Logging/forestry equipment operators are exposed to hazards associated with operating heavy equipment and working in a forest environment. Health and safety risks have been greatly reduced through advances in technology, safety engineering and operating procedures.

  • Strength Required Lift up to 10 kg
Skills & Abilities
Updated Jun 09, 2015

Logging/forestry equipment operators need the following characteristics:

  • strength and stamina
  • good hand-eye co-ordination
  • the ability to judge distances accurately
  • the ability to remain alert while performing repetitious tasks
  • the ability to make quick decisions
  • an interest in working in a forest environment
  • the ability to work out of the sight of co-workers but effectively as members of a small, interdependent production team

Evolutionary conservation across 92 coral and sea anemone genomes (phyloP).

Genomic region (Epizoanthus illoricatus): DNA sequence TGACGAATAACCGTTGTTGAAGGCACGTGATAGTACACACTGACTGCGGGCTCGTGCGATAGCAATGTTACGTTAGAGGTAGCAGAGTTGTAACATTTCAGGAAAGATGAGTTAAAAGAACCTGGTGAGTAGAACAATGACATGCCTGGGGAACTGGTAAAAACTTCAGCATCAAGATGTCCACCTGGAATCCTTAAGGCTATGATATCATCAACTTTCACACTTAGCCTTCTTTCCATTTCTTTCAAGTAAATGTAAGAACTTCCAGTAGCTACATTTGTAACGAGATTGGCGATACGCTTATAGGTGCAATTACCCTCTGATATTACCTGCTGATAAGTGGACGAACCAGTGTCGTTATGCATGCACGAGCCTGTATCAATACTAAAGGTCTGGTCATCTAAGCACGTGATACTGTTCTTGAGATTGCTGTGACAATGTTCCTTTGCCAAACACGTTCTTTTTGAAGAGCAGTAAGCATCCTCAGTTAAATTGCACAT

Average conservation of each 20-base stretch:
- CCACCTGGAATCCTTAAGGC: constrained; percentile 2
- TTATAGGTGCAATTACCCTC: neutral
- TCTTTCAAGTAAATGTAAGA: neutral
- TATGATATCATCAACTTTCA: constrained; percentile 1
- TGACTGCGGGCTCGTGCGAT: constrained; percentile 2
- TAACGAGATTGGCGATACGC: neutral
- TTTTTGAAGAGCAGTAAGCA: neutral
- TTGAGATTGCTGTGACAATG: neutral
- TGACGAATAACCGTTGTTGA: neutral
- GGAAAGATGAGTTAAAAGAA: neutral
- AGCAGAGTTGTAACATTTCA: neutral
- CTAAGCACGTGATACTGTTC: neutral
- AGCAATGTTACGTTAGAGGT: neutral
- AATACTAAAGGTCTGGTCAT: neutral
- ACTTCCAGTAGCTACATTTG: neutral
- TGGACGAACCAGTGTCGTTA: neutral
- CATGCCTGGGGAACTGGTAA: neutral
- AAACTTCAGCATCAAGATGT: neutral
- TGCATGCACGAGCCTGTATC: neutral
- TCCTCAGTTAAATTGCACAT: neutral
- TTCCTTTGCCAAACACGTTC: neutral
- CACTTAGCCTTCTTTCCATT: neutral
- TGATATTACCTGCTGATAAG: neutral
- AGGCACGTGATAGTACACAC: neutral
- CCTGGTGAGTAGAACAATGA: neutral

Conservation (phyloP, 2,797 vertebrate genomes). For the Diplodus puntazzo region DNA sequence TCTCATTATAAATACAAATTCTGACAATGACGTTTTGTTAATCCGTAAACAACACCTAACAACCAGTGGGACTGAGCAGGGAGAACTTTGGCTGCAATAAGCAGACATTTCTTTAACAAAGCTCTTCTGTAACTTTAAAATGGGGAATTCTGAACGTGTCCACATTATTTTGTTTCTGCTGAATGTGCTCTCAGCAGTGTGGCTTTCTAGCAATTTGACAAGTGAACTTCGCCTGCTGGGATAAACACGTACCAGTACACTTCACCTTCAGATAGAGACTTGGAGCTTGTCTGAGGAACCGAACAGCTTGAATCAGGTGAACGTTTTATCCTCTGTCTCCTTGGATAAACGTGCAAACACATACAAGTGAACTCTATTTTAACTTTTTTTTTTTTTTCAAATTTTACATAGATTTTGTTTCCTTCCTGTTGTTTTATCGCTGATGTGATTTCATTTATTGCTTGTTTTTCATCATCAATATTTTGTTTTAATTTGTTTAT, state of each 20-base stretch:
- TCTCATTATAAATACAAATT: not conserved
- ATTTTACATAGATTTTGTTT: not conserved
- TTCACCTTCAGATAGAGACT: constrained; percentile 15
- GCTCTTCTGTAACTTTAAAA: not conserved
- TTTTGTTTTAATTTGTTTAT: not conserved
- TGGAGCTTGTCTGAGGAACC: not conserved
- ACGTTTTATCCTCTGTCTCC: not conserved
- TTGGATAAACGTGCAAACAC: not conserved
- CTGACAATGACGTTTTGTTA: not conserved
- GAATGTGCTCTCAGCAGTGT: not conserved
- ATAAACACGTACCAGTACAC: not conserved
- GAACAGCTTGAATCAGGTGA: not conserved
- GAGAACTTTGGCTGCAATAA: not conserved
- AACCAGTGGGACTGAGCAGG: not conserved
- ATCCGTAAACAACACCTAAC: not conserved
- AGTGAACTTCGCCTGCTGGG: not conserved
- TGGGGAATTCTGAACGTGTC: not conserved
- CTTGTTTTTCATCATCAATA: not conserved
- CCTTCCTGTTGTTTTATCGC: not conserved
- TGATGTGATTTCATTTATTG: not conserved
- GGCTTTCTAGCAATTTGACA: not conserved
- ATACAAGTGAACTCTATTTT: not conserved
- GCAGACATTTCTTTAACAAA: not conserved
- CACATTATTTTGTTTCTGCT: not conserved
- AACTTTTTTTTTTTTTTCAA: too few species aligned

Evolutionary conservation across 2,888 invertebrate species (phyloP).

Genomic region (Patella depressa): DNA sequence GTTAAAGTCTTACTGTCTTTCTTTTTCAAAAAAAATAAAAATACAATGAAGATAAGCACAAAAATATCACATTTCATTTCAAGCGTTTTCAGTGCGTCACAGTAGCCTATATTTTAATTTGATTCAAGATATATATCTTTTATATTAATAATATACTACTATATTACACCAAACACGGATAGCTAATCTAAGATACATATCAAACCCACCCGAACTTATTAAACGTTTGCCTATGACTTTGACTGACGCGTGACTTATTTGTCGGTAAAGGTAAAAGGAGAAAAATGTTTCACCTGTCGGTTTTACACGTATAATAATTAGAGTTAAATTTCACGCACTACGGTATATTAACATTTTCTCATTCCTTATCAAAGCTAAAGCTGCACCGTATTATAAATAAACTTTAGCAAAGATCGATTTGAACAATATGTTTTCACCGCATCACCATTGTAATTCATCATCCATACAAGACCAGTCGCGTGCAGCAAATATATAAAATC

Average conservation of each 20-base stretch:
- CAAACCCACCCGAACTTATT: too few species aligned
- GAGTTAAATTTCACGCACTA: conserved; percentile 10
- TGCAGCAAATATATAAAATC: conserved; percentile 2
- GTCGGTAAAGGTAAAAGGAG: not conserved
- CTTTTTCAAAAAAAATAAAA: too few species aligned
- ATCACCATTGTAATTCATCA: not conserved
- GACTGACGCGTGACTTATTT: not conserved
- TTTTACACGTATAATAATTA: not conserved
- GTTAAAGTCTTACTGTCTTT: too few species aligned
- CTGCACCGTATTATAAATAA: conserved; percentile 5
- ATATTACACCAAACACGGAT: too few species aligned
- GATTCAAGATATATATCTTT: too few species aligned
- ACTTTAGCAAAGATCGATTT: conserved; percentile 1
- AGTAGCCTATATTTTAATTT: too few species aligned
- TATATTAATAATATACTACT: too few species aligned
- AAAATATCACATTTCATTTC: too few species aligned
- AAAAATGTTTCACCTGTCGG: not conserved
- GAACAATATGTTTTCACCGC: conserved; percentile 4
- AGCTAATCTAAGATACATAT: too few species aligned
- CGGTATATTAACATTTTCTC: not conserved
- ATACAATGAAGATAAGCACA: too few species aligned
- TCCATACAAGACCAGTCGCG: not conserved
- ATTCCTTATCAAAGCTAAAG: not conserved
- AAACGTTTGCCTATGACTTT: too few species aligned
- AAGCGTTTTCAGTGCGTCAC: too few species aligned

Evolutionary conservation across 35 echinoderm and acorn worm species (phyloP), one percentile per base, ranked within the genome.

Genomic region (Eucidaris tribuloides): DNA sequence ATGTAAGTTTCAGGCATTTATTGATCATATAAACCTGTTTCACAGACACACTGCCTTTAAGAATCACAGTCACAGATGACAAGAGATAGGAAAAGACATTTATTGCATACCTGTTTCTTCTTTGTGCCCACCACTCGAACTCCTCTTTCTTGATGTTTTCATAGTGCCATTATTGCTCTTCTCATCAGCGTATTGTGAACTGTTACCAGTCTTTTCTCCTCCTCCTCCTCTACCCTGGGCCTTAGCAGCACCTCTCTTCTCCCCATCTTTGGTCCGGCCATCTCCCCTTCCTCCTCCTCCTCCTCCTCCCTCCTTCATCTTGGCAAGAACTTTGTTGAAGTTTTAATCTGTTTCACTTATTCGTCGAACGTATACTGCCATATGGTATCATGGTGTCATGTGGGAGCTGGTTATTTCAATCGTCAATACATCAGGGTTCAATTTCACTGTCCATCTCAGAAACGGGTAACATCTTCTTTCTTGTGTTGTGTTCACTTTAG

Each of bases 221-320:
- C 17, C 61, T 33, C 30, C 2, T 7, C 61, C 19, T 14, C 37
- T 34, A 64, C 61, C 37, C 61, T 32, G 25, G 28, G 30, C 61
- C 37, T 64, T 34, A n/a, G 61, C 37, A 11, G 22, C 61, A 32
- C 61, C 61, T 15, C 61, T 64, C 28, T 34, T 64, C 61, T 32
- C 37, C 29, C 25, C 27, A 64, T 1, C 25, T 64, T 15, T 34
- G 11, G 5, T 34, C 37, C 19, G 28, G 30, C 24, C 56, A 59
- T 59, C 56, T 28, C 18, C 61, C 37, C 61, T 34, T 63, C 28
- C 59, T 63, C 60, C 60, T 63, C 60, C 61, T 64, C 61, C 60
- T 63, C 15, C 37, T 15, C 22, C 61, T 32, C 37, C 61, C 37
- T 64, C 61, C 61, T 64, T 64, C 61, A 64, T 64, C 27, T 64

• the communication skills required to pass oral exams and handle the required paper work.

Operators should enjoy driving and operating heavy equipment, having clear rules and organized methods for their work, and servicing machinery.

Educational Requirements
Updated Jun 09, 2015

There are no formal educational requirements for logging/forestry equipment operator occupations: logging/forestry equipment operators learn their skills through occupation-specific training and while on the job. However, applicants must be able to read manuals and other materials that are written at a Grade 9 reading level.

Before they are allowed on site, new hires may be required to have:

  • a first aid certificate
  • Workplace Hazardous Materials Information Systems (WHMIS) training
  • Transport of Dangerous Goods (TDG) training
  • Sour Gas (H2S) training.

The following qualifications would be definite assets when seeking employment:

  • related experience or training (for example, in hydraulic/electronic heavy equipment operation, hazards assessment or the use of global positioning and data systems)
  • wildlife safety training